For this reason, people are less likely to feel compelled to hide their use of cigarettes and more likely to hide their use of marijuana.

Compulsive Behaviors

Pretty girl posing in a metro stationAdditionally, it is not uncommon for marijuana users to chain-smoke cigarettes while in the act of using marijuana. In between taking hits of pot, many users of this drug will be lighting one cigarette after another.

Whether the addition of tobacco adds to the high that they experience, or whether they are just doing it as a compulsive behavior, the fact that remains that they are causing irreparable damage to their health.

When people have begun to participate in the repetitive pattern of abusing marijuana, it can be exceedingly difficult for them to put an end to the behavior without assistance. For people who use marijuana and smoke cigarettes, it can be even more difficult to cease the habit that they have become so accustomed to.

Fortunately, there are treatment options available that can help people struggling with marijuana abuse overcome their compulsion to use and return to living sober lives, free from the control that marijuana and cigarettes once had over them.

Community Discussion – Share your thoughts here!

What tools have you learned to effectively stop marijuana use and maintain sobriety? Have you struggled with chain smoking as well? What impact has this had on your recovery?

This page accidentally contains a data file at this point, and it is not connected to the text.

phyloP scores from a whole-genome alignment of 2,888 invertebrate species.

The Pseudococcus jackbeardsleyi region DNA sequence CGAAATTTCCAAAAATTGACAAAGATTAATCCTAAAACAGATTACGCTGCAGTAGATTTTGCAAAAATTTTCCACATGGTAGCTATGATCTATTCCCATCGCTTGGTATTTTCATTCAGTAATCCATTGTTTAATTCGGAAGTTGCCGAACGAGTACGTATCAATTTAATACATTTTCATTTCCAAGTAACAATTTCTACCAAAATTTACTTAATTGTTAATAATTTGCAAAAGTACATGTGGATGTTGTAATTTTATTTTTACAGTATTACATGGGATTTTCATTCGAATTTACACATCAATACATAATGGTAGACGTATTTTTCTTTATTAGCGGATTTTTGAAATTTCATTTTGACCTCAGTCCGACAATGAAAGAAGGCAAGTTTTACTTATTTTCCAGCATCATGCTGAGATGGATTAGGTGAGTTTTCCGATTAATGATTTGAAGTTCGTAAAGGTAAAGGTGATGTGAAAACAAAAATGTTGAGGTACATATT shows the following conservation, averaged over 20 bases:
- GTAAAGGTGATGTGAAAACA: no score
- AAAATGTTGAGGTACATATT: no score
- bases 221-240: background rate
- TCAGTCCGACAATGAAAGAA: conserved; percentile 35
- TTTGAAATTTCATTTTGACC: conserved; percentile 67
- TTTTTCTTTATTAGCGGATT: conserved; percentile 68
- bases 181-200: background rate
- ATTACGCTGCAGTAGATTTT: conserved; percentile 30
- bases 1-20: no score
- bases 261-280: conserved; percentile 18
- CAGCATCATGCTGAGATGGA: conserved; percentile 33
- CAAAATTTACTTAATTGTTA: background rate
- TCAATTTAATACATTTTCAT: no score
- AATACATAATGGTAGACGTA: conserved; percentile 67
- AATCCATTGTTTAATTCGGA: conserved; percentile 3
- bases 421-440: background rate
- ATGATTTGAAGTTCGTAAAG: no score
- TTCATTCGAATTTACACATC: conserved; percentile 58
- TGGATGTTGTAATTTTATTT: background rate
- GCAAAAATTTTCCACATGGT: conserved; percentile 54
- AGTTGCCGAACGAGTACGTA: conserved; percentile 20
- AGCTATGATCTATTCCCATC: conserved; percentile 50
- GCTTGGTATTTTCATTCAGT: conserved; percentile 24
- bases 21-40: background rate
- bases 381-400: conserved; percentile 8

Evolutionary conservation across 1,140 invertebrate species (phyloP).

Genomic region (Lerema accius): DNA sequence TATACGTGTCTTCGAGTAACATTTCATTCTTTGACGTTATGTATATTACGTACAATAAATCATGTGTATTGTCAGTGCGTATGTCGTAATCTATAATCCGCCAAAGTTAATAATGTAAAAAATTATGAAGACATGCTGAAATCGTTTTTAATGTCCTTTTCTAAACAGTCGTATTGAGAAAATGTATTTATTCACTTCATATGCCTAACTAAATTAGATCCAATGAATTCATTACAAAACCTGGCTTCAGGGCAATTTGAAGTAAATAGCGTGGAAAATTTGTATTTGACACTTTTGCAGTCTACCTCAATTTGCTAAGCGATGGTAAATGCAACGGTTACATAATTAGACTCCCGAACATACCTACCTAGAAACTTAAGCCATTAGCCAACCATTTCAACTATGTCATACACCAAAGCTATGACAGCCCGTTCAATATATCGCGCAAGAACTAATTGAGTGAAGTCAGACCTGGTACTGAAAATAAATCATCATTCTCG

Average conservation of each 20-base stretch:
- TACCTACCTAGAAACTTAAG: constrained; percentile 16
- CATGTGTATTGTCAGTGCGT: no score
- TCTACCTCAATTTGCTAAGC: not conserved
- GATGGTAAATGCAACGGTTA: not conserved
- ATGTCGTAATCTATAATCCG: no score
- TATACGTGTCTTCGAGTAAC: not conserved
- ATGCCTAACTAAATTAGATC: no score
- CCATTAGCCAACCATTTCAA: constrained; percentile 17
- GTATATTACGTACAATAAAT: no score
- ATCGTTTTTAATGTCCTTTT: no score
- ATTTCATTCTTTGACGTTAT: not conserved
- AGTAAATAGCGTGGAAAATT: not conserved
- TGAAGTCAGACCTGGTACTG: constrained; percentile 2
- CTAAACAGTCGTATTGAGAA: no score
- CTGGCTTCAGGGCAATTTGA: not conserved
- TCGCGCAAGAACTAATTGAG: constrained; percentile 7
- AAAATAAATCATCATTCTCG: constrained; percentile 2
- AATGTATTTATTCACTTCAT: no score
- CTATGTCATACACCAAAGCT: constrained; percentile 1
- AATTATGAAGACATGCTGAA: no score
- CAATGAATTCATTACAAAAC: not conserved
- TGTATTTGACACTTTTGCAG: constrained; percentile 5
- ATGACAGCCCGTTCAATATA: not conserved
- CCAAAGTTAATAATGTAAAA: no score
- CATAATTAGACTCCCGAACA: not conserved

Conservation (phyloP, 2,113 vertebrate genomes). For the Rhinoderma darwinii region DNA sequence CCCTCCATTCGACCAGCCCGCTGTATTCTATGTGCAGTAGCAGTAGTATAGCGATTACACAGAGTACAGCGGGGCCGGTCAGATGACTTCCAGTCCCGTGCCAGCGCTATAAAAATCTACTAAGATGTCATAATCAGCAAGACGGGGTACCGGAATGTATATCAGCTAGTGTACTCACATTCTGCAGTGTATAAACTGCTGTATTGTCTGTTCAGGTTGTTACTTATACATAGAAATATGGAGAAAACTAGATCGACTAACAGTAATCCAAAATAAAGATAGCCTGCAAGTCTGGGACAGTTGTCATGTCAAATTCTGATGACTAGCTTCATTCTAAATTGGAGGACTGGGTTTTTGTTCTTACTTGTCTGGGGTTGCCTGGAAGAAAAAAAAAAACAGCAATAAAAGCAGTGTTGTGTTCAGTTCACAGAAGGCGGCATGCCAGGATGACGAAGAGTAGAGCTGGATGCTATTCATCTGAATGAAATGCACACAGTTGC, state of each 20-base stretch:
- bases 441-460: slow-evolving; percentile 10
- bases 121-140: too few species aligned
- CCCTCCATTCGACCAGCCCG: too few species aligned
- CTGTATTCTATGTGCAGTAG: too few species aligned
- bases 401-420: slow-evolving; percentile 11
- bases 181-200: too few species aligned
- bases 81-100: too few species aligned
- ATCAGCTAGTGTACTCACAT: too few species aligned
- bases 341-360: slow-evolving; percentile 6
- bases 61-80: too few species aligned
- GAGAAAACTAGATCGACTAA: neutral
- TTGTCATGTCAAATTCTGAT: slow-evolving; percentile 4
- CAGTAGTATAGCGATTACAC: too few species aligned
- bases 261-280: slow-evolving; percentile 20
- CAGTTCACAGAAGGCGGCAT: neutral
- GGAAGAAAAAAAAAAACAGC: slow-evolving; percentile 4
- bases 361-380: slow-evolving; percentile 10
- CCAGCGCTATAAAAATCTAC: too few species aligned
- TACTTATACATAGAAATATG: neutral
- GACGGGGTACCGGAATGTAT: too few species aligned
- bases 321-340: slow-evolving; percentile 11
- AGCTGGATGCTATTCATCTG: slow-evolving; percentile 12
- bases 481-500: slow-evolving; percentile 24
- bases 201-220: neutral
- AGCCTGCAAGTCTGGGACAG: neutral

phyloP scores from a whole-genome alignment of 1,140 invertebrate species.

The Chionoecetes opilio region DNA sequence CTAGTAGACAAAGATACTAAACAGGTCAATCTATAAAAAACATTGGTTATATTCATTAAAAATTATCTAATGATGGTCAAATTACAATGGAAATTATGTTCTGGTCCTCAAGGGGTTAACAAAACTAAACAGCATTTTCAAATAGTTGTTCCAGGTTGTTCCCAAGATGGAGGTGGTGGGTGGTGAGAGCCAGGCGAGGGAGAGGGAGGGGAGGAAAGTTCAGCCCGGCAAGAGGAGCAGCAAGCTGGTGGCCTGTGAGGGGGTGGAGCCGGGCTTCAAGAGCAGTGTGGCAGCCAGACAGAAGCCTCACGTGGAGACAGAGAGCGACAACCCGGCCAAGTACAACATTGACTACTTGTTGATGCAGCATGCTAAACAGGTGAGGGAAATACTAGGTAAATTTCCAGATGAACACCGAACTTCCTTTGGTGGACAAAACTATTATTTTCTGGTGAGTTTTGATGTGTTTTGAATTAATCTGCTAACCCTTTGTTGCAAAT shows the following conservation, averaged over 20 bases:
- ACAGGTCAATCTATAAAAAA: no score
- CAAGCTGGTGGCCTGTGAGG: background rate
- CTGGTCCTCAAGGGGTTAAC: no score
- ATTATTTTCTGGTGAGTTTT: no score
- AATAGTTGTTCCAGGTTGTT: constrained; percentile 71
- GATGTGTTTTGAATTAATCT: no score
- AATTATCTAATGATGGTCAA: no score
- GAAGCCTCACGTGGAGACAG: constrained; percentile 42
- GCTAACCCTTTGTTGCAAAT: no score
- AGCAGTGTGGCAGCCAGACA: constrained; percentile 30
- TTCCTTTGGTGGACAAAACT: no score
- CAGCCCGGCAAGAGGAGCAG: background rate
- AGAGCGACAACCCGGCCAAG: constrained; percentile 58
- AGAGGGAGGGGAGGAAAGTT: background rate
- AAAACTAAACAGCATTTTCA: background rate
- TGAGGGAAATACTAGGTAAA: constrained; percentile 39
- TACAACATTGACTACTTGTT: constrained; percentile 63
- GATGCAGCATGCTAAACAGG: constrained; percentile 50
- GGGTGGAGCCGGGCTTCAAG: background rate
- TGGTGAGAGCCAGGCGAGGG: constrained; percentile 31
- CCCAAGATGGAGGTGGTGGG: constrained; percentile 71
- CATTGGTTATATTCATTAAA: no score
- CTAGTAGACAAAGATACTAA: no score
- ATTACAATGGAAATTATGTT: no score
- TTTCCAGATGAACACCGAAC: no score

References:

  1. Substance Abuse and Mental Health Services Administration Center for Behavioral Health Statistics and Quality. (2014). Results from the 2013 National Survey on Drug Use and Health: Summary of National Findings, NSDUH Series H-48, HHS Publication No. (SMA) 14-4863. Rockville, MD: Substance Abuse and Mental Health Services Administration. Retrieved from http://www.samhsa.gov/data/sites/default/files/NSDUHresultsPDFWHTML2013/Web/NSDUHresults2013.pdf

About the Author:

“Marijuana Abuse and Chain-Smoking” was written by Bowling Green clinical team member, Erica Smith, MA, NCC. Erica has several years of experience working in the treatment field as a clinical therapist and has her Master’s degree in Clinical Counseling from the American School of Professional Psychology.


About Bowling Green:

As a premier provider of substance abuse treatment, Bowling Green offers comprehensive inpatient, outpatient, and detoxification services for men and women who are struggling with addictions to drugs or alcohol. Through a blend of evidence-based therapeutic interventions, those who come to Bowling Green will learn the skills needed to not only overcome their addictions, but to maintain sobriety for the long-term.

The opinions and views of our guest contributors are shared to provide a broad perspective of addiction. These are not necessarily the views of Addiction Hope, but an effort to offer discussion of various issues by different concerned individuals.

Last Updated & Reviewed By: Jacquelyn Ekern, MS, LPC on August 8th, 2015
Published on AddictionHope.com